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Rewetting Velocity of High-Temperature Vertical-Narrow-Annular Flow Passages Under Counter-Current Flow Condition

[+] Author Affiliations
Yasuo Koizumi, Hiroyasu Ohtake, Masanori Tsukudo, Naoki Sakamoto

Kogakuin University, Tokyo, Japan

Paper No. FEDSM2003-45378, pp. 1469-1475; 7 pages
doi:10.1115/FEDSM2003-45378
From:
  • ASME/JSME 2003 4th Joint Fluids Summer Engineering Conference
  • Volume 1: Fora, Parts A, B, C, and D
  • Honolulu, Hawaii, USA, July 6–10, 2003
  • Conference Sponsors: Fluids Engineering Division
  • ISBN: 0-7918-3696-7 | eISBN: 0-7918-3673-8
  • Copyright © 2003 by ASME

abstract

Quenching of a thin gap annular flow passage by gravitational liquid penetration was examined experimentally by using R-113. The outer wall was made of copper. The inner wall was made of copper or glass. The inner diameter of the outer wall of the annular flow passages was 40 or 41 mm and the annular gap clearance δ was 0.5, 1.0, 2.0 and 5.0 mm. The outer wall was heated initially up to 250 °C and also the inner wall was heated when the copper inner wall was used. The quenching was observed in δ ≥ 1.0 mm. When δ = 0.5 mm, the wall was just gradually cooled down. The relation between the wall superheat and the heat flux during quenching process was similar to the boiling curve of pool boiling. However, the peak heat flux as well as the heat flux in the film and the transition boiling was lower than those in the pool boiling. These heat fluxes became lower as the gap clearance became narrow. The rewetting velocity became slow as the gap clearance became narrow. The rewetting velocity seemed to have a unique relation for the Peclet number Pe = (ρS CS δS U/λS ) and the Biot number Bi = ss ; Pe ∝ Bi which was the same as that of the Yamanouchi correlation. A decrease in the heat flux (the heat transfer coefficient) in the rewetting front region, which corresponds to the peak heat flux, results in a decrease in the rewetting velocity as the gap clearance becomes narrow.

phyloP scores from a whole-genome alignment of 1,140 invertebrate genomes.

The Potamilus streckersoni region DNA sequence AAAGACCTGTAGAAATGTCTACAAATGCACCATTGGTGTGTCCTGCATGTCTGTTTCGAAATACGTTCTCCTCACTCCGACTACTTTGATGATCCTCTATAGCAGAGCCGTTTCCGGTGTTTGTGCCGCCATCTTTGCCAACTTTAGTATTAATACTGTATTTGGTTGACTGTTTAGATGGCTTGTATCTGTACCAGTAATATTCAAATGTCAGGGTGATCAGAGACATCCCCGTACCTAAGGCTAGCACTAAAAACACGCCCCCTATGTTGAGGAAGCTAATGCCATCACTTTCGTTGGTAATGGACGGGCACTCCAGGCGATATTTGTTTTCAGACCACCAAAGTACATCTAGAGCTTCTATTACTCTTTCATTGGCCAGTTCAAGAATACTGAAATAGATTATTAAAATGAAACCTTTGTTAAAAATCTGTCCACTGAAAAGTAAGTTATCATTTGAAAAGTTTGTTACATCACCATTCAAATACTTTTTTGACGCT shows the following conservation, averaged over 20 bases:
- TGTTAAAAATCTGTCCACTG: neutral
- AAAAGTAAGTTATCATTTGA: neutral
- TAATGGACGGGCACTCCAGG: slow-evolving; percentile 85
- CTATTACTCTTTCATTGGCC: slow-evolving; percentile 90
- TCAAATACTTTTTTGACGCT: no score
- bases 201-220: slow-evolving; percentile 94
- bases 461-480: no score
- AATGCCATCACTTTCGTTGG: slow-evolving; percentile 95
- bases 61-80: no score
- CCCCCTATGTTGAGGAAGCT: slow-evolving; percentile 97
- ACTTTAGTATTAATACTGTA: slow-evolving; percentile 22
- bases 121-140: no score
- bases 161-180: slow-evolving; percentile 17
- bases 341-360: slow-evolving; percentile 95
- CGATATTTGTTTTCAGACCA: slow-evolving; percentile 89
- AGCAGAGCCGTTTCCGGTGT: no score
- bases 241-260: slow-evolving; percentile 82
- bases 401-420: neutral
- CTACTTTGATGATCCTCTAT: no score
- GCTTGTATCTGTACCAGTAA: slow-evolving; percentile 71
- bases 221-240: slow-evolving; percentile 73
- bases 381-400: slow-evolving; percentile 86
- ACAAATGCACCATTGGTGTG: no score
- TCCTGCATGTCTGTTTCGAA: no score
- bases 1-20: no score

Copyright © 2003 by ASME

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